He goes on to talk about what will change America, saying:

"From his transcendental height, the Superman of America shall ray forth in every direction the divine light, which shall mellow and purify the spirit of Nations and strengthen and sweeten the spirit or men, in this New World, I tell you, he shall be born, but he shall not be an American in the Democratic sense. He shall be nor of the Old World nor of the New; he shall be, my Brothers, of both."

Perhaps, I'm romantic but these words are comforting to me.


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(Anonymous)
Sun, Oct. 5th, 2008 06:57 am (UTC)

my god momus, your lack of intellectual rigor is blindingly obvious, again; and bricology has, like many before, spelled it out for you. stunning, how quickly and simply, too.

someone else mentioned your addiction to simplistic, binary assertions about the world, as well -- funny how that's exactly what you consistently rail against Bush and Co. for doing!

What you do is really show your own limitations when you play this "stick up for the victims" game; because, what is inevitably true is that your "victims" are also perpetrators of another sort. When you finally stop playing this game, you'll start really seeing the world as the complex place that it is, and more importantly start actually being consistent in applying your principles to it.


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imomus
imomus
imomus
Sun, Oct. 5th, 2008 09:11 am (UTC)

Bricology wants there to be a moral equivalence between the weak and the strong so that the strong are let off the hook. With your "victims are perps" line you seem to agree. That's very convenient for you, but it's wishful thinking.

There was a lot more intellectual rigour in my original post, which looked at the concept of Babylon as a real place and as a metaphor for rastafarians, and noted the emergence in mainstream American political discourse of some distinctly "Babylonian" criticisms.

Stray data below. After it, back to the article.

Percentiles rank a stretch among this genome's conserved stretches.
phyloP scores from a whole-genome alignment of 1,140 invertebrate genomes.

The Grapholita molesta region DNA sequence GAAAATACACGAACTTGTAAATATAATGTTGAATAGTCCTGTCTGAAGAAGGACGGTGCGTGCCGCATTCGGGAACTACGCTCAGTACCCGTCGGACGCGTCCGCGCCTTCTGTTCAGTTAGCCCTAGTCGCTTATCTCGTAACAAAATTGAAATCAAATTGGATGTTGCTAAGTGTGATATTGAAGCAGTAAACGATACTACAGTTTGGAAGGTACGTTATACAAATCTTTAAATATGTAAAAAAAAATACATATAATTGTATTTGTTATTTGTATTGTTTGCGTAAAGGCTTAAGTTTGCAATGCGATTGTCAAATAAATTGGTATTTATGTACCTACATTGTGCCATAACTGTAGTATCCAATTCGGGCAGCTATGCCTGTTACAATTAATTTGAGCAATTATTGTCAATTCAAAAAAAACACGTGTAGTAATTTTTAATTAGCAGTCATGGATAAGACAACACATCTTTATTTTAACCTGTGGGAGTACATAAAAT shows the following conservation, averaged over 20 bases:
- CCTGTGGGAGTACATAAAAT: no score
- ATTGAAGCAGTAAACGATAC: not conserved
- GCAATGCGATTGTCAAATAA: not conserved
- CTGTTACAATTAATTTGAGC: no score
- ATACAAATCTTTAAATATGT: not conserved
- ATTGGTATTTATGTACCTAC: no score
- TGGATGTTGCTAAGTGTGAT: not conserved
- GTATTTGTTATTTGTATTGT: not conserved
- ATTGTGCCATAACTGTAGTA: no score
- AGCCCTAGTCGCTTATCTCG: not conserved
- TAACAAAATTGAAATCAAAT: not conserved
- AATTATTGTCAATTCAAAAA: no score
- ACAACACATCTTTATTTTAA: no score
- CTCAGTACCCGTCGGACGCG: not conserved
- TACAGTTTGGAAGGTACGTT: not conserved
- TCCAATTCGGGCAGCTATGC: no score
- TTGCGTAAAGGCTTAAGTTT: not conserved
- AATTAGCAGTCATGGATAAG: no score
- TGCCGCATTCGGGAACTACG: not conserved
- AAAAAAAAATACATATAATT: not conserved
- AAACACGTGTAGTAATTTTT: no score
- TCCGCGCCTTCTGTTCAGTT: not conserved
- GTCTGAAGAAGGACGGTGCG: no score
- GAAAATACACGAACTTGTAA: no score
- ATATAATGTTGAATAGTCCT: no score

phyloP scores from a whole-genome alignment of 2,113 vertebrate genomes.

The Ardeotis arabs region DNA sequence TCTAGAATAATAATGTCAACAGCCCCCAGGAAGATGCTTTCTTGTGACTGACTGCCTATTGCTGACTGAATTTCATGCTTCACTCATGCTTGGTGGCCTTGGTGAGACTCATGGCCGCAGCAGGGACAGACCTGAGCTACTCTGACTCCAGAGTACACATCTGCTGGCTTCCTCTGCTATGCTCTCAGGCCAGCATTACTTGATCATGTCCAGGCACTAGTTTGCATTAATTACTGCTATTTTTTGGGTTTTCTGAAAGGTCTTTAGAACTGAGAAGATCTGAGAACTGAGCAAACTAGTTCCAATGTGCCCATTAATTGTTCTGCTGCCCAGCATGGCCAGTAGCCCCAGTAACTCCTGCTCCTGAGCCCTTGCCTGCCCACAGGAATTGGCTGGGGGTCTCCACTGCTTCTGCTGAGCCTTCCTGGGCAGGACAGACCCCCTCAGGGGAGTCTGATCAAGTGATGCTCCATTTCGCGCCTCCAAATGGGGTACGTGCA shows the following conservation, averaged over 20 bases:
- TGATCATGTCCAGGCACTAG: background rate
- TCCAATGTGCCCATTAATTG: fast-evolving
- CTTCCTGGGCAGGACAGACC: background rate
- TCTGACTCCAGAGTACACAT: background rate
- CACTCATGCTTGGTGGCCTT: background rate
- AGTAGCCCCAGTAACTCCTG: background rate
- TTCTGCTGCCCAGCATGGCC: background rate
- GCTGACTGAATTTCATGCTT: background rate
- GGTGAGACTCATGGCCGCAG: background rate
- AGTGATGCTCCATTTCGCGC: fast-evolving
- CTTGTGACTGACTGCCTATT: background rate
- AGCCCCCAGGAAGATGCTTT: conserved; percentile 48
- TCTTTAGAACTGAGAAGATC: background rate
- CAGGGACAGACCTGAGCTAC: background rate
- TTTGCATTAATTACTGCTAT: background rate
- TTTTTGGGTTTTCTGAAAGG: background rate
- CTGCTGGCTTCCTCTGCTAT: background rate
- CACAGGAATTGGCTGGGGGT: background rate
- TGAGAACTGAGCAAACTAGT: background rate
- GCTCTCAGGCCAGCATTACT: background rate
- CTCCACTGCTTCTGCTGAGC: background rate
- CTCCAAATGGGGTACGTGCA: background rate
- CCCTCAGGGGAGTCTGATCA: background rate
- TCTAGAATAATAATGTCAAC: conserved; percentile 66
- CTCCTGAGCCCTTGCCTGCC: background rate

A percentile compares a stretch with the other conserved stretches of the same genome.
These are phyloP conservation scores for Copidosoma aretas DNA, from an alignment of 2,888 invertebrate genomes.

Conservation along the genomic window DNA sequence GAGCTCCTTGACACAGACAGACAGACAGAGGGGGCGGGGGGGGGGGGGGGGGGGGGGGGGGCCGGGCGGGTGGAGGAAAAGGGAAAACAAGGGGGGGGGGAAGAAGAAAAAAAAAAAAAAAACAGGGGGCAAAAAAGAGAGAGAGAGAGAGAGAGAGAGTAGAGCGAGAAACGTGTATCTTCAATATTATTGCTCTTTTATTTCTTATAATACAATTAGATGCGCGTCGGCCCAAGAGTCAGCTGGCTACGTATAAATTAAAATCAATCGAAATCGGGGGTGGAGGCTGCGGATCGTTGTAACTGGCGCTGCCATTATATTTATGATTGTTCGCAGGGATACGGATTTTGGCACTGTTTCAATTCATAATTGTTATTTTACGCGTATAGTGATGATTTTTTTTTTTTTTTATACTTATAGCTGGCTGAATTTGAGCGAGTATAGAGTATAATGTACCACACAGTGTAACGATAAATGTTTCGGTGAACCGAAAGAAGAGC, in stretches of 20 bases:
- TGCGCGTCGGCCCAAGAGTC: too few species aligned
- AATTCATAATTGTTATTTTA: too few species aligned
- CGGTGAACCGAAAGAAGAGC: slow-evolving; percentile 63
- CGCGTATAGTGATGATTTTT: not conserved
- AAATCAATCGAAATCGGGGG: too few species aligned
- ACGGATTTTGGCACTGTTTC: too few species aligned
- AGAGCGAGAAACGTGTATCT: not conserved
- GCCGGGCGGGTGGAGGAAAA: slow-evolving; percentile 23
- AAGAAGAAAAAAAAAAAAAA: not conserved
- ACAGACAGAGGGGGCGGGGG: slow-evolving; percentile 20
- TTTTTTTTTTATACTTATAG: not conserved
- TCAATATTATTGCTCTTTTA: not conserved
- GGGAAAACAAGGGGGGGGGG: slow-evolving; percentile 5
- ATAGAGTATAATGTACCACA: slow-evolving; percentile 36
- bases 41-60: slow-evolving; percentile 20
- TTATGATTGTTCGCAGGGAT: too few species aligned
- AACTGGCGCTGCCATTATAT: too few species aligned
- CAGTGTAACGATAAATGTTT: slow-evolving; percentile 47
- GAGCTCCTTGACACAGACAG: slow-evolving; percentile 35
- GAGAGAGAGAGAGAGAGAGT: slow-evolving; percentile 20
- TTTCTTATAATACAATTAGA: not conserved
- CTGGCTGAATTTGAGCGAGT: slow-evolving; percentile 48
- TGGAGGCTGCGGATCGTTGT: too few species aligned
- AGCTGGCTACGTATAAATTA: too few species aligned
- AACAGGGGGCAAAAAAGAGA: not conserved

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Re: Babylon - (Anonymous) Expand


georgesdelatour
georgesdelatour
Sun, Oct. 5th, 2008 11:14 am (UTC)

Rastafarianism is very much a Judeo-Christian heresy, not at all like Confucianism, Shinto, Zen etc...

I always loved the way Bob Marley would slip into mock King James Bible English:

"Why boasteth thyself / Oh, evil men
Playing smart / And not being clever?
I said, youre working iniquity / To achieve vanity (if a-so a-so)
But the goodness of jah, jah / I-dureth for-i-ver

So if you are the big tree / We are the small axe
Ready to cut you down (well sharp) / To cut you down

These are the words / Of my master, keep on tellin me
No weak heart / Shall prosper
And whosoever diggeth a pit / Shall fall in it, fall in it"


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imomus
imomus
imomus
Sun, Oct. 5th, 2008 12:12 pm (UTC)

So if you are the big tree / We are the small axe

This maps as well to Certeau's idea of the tactic versus the strategy as to the Old Testament story of David and Goliath.


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imomus
imomus
imomus
Sun, Oct. 5th, 2008 02:54 pm (UTC)

"I see an empire falling. And I don't want it to go this way, I really love this country."


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bugpowered
bugpowered
Sun, Oct. 5th, 2008 03:25 pm (UTC)

Jahwise Hammer of the Babylon King (excerpt) stereo mp3 file

I don't know if you were going for it, but this is very late 80s early 90s Momus with a few more bleeps.

I could even swear I hear an Emulator III in there...


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imomus
imomus
imomus
Sun, Oct. 5th, 2008 07:32 pm (UTC)

You'd have to ask Joe, he did the backing. Actually, he did a completely different backing -- for Ashes to Ashes -- then I cut it up and completely rearranged it and made a new song out of it. Then Joe rearranged my rearrangement. Then he rearranged his own rearrangement. Then I put some of his first rearrangement back into his new arrangement. Then I added the ending from my original rearrangement of his... well, you get the picture.


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georgesdelatour
georgesdelatour
Mon, Oct. 6th, 2008 09:21 pm (UTC)

Nick

Continuing the Bob Marley "Small Axe" theme, I found this link:

http://www.smallaxe.net/sxspace/conversations.php

Also, if you're writing about Scotland, I'm sure the Sensational Alex Harvey Band covered the song, though I can't find any links. So a Scottish Rasta meme may have something going for it.


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(Anonymous)
Fri, Oct. 17th, 2008 05:34 am (UTC)
iMomus Hates America!

I don't know why I read this blog... I must be a maschoist. I like what you have to say often, and I start to get in engaged and then all of this anti-american drivel starts flying and it just depresses me. Not all Americans are terrible, just like not all Europeans are terrible! See how it works? But no we're Babylon, or as the Conservatives here in the U.S. say "Satan" or I don't know anymore, all of this is just confusing. I'm going to go hate myself now, for trying to understand the world and not live in a self reflexive backwater of vulgar American pop culture. Doh!